Shutterstock / Ksenija Ok

Pesky Stink Bugs Might Make Your Wine Taste Like Cilantro

The study found that red wine was more at risk for contamination compared to white wine

Shutterstock / Ksenija Ok

Grapes are among the fruits at the highest risk for stink bug damage.

Stink bugs, specifically brown marmorated stink bugs, have been found in 43 states across the United States and in four Canadian provinces, posing a threat to the crops they encounter. According to a recent study published in the Journal of Agricultural and Food Chemistry, these bugs may change the taste of wine.

Stink bugs feed on grapes in vineyards, and due to their small size, they can sometimes make it to the wine making process. The stink bugs then release stress compounds during the process that can change the quality of wine in the process in terms of smell and taste, according to EurekAlert.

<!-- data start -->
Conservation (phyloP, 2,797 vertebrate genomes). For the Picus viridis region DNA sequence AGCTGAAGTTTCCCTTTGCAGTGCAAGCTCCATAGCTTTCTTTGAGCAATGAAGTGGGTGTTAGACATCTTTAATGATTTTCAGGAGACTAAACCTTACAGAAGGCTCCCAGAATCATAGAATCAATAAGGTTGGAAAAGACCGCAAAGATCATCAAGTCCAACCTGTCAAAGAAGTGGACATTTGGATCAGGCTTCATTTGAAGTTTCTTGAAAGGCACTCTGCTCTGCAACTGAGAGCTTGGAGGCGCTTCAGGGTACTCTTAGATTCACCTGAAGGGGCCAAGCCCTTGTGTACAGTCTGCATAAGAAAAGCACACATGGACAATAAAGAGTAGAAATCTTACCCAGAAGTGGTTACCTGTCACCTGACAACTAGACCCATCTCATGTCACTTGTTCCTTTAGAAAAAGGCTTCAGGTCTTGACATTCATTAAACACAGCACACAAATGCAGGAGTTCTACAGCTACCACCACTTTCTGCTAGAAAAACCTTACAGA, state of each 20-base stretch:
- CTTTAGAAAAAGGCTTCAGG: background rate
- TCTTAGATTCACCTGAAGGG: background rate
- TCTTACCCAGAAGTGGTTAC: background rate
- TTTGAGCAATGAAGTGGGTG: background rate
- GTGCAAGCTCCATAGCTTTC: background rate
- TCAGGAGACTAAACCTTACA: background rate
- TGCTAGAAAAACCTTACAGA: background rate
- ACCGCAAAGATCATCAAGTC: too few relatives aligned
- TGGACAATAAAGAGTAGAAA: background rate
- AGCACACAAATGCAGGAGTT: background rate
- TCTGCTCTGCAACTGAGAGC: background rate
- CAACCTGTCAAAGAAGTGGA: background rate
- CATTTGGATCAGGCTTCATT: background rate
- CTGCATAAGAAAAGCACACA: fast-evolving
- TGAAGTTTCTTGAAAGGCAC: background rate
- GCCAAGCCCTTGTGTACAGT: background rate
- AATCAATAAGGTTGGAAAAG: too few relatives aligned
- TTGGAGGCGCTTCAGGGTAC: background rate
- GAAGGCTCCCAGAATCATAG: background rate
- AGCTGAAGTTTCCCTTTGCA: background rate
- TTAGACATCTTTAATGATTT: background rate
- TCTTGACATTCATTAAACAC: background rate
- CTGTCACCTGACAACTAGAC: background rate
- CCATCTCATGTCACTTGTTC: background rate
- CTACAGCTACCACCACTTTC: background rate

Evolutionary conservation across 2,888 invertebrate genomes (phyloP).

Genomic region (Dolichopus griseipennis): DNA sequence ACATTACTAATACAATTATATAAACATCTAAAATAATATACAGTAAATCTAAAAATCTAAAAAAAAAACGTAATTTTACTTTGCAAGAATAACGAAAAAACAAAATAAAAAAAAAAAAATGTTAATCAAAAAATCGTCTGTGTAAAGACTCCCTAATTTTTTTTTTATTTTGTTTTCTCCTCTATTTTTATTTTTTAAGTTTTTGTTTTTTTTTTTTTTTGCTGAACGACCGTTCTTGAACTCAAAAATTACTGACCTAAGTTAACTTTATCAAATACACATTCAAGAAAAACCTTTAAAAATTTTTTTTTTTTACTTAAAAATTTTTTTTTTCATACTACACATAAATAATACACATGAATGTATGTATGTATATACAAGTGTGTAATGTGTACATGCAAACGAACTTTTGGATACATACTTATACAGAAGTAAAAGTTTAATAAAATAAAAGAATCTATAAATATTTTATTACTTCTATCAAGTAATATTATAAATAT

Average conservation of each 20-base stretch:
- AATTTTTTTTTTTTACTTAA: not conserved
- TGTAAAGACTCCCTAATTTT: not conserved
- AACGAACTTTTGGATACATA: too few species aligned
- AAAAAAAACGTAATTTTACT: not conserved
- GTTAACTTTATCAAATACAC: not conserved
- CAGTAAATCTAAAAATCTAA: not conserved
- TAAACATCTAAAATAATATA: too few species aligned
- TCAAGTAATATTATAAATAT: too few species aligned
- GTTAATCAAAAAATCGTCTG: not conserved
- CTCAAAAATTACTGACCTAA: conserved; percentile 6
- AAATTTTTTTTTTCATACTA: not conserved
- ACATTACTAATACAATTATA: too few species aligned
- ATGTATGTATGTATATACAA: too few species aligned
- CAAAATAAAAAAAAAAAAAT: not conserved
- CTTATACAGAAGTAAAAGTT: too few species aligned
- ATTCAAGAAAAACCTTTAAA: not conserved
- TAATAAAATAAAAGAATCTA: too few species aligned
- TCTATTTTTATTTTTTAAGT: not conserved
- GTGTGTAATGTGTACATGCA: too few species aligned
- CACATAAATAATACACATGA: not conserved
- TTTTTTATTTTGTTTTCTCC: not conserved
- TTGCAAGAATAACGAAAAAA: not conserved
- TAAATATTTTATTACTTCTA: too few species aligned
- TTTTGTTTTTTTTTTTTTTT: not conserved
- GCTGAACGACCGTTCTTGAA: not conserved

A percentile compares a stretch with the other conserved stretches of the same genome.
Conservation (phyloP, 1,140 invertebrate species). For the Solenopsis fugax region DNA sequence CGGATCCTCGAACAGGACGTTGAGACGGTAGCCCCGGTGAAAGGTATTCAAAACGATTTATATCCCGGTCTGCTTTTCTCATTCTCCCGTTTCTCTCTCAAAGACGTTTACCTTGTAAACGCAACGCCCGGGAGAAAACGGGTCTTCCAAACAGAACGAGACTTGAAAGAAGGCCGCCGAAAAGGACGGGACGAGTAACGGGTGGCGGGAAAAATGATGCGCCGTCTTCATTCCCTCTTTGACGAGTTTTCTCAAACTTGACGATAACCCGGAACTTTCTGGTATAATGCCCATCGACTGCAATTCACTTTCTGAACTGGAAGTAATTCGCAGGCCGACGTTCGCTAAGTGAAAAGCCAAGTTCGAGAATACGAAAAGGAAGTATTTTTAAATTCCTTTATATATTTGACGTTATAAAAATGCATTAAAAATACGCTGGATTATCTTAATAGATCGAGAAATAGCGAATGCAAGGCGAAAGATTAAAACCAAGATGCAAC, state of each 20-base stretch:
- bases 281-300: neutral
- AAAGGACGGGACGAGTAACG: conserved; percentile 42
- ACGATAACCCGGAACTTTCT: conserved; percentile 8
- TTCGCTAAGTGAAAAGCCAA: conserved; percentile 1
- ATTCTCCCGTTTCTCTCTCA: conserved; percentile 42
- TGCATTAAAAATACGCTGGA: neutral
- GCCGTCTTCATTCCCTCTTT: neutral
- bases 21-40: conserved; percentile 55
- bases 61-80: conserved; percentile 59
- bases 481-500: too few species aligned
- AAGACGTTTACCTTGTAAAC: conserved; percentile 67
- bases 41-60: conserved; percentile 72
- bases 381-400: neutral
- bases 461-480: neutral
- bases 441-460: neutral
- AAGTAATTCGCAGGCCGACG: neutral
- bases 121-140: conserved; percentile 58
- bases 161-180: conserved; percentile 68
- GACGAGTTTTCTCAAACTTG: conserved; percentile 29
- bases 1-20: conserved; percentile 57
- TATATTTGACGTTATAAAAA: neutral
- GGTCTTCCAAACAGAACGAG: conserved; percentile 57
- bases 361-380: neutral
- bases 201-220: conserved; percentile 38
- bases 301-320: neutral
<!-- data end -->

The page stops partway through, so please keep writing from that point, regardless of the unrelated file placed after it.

Since pesticides are not 100-percent effective, researchers looked into ways to minimize the damage of stink bugs after harvesting the grapes.

In the study, researchers measured the release of stress compounds using different quantities of live and dead stink bugs on grapes as wine was being produced. The study found that pressing greatly impacted the release of stress compounds tridecane, which is odorless, and E-2-decenal, which has a musty, cilantro-like smell.


Researchers suggested that winemakers can limit the effects of stink bugs if no more than three insects occupy each grape cluster, lessening the level of stress compounds and decreasing the impact on the quality of wine.